Fall is in bloom - in MY fall garden! :o)

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Had to share my excitement with you all. I planted my fall garden this past weekend. As most of you know I live in South Florida. I planted pumpkins (yeah, I know it's late for that but I just wanted to see if I could get any to grow b/c we harvested these seeds from a pumpkin we were cleaning out to carve in 1995!!). I also planted beets, broccoli, carrots, cherry tomatoes, pole beans, cantaloupe, green peppers, peas, lima beans and onions (green bunching). Well, last night after work, I went out to water the garden and things are beginning to sprout already!! I'm so excited. Now if I can just get it to flourish. The pumpkins hadn't sprouted last night, but when I was out walking my dog before going to work this morning, I saw them! They had popped through the soil last night! It was still kinda dark out this morning, but I still saw them. Also, the beets, broccoli, pole beans lima beans and cantaloupe are poking through the soil.

On a bad note though, the ANTS are back. Someone posted someplace to sprinkle laundry detergent (powder) all over the garden but won't that harm the little seeds/seedlings and make the food (if I get them to that stage) harmful to eat? What is your best solution for ridding your garden of ants? I'm not fond of chemicals but want to use something that will work but not endanger the seeds, seedlings, plants or the food these plants will (hopefully) produce. Any help is appreciated. Thank you.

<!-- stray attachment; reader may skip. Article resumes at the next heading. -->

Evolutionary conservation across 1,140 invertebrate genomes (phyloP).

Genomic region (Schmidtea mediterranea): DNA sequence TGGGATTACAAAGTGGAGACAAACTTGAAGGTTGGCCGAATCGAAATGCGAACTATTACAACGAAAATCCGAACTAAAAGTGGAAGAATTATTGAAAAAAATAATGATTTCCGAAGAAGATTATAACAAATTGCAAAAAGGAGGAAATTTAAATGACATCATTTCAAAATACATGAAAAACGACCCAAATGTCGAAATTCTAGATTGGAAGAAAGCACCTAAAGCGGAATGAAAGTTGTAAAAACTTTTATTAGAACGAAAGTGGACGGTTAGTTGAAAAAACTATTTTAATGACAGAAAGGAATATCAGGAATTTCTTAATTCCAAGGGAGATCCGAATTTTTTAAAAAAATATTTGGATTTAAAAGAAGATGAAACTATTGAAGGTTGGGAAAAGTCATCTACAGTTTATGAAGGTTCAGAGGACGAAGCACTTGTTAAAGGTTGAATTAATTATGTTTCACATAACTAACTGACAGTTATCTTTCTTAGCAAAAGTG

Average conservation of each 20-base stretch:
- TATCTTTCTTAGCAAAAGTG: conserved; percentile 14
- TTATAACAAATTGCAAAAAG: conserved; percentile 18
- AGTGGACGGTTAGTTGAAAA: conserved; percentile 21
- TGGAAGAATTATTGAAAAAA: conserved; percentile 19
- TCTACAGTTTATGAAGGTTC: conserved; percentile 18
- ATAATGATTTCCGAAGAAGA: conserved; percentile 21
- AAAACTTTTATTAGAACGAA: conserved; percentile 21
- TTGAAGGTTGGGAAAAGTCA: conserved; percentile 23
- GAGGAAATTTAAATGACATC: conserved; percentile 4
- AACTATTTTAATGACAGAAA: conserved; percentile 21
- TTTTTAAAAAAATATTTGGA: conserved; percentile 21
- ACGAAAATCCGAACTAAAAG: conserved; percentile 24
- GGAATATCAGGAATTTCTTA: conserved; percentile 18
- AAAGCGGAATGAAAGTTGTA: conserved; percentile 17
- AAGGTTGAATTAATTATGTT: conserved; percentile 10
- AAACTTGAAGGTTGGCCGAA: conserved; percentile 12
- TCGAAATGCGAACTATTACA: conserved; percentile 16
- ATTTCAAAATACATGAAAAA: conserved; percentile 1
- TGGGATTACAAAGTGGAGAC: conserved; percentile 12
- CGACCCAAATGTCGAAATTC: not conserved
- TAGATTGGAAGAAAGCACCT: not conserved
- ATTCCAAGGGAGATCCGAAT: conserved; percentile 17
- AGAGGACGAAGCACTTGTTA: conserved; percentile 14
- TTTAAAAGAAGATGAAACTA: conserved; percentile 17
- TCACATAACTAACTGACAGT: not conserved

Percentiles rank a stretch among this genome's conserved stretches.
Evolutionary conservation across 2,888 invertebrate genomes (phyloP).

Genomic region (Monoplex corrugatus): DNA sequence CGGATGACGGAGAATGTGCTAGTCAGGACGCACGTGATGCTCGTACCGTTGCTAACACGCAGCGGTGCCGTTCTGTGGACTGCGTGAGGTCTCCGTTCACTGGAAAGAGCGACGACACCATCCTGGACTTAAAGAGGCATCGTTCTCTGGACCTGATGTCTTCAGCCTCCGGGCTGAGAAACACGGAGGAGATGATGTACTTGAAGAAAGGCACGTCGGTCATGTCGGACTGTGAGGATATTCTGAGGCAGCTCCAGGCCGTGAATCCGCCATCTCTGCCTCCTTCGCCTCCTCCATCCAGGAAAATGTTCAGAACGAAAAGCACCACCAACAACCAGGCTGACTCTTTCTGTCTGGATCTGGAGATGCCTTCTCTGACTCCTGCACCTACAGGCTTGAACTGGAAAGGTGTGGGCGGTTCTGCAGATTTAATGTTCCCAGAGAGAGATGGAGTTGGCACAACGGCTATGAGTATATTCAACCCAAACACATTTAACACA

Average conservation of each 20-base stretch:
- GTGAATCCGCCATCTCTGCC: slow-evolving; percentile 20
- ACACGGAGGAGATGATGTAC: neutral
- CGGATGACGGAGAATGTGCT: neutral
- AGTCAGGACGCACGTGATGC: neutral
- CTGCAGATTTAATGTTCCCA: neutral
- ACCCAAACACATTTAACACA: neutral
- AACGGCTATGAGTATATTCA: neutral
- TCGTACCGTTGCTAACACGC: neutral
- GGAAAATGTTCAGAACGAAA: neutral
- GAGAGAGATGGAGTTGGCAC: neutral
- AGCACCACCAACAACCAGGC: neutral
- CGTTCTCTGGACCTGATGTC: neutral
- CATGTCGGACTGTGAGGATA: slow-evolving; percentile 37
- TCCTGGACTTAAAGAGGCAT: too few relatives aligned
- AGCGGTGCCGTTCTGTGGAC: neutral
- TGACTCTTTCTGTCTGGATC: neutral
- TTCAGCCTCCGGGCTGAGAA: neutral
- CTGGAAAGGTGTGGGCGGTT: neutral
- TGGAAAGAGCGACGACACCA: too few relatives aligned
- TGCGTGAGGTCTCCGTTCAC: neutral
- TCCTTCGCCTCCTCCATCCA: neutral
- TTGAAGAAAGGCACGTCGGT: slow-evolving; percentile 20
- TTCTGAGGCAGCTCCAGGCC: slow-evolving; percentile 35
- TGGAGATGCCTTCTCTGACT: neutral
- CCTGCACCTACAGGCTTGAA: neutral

-- Greenthumbelina (sck8107@aol.com), October 17, 2001


I've heard to pour cornmeal down their holes. The cornmeal is nontoxic to us, but causes their insides to explode. Also, Boiling hot water poured down the anthills.

-- Ann Markson (tngreenacres@hotmail.com), October 17, 2001.

DE works for me, and it takes care of the other bugs you don't want, like rolly pollies and earwigs. One other way to control them is to take boric acid (youcan find it in any pet supply place in the flea control area) and jelly. You mix a little of the boric acid with the jelly, suck it up into some straws, stopping before you get to your mouth, of course, then cut the straws into 1" sections. You lay them along the trail of ants. They eat the jelly, and take some back to the nest. It will effectively kill the colony within a week. The trace amount of the acid will not harm any children or pets that may consume it. Most economical way I know to get rid of them.

-- Wendy Antes (phillips-anteswe@pendleton.usmc.mil), October 17, 2001.

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